The Outrage of “Chick Nonfiction”

Last month, a searing debate arose when one critic called Jodi Kantor’s newest book The Obamas a work of “chick nonfiction.” New York Times writer Douglas Brinkley used the phrase, saying The Obamas was “not about politics, it’s about marriage.”

And so began a heated debate about women’s writing — to whom does it appeal? Is it always about love? Can it ever be serious or liked by a man?

According to this article by Huffington Post, those two words — “chick nonfiction” — got female authors talking about their under-appreciation in the book industry. Author Jennifer Weiner took to Twitter and an email with TABLET magazine to say this:

“My suspicion is that if a male reporter had written a detailed, well-researched, revealing book about the First Marriage, it would have been praised as a serious work of journalism. However, when the old, pernicious double standards still apply, if it’s a lady doing the investigation, the personal can never be political … it can only be gossip, and the writer, however skilled a reporter, is still merely a chick.”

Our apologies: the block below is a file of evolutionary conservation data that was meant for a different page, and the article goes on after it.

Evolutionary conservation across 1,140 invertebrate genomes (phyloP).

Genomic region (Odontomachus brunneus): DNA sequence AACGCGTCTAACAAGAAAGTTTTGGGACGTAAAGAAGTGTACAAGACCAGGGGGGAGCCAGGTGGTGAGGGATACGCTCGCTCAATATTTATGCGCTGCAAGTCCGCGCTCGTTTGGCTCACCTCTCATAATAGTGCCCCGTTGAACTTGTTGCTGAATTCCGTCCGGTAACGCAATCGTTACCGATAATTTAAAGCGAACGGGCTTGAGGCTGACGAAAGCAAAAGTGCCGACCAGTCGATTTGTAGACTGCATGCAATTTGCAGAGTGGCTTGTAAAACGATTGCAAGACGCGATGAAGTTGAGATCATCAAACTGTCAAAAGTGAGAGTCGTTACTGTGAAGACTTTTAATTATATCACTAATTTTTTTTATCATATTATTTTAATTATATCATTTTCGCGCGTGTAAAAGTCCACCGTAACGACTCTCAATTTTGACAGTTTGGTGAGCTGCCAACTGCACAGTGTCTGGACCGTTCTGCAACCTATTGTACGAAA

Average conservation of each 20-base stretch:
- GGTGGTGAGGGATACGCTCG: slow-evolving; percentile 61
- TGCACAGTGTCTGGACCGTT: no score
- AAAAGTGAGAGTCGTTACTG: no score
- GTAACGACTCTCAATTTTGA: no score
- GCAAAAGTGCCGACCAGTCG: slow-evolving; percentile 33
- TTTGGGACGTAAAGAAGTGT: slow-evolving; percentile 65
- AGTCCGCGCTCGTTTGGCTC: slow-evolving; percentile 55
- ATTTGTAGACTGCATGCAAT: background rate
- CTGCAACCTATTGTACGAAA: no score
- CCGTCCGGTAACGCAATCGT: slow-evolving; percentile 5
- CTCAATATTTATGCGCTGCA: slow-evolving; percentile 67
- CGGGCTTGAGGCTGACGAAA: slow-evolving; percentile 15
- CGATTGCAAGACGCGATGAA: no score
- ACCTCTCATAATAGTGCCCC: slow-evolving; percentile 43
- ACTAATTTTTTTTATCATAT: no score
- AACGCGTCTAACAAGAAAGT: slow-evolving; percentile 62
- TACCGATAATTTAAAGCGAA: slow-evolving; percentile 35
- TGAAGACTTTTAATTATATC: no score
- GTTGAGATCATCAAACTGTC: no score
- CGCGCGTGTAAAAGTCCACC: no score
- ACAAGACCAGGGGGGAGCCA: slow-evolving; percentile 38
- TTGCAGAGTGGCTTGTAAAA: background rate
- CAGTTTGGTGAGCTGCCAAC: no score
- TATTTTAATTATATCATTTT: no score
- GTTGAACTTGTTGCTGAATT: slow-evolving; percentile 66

Weiner has a point. Why can’t a woman write a serious book without it being labeled as non-serious? If a man were to write a book about the Obamas, don’t you think it would have been necessary for him to include information about the marriage itself? No one would be calling it “chick nonfiction” then. It would just be nonfiction, truth, fact.

The double standard in the book industry is alive and well. Let’s hope female authors — particularly the ones with gusto like Jennifer Weiner — can stand up to that challenge and relieve women of the stereotypes they face.

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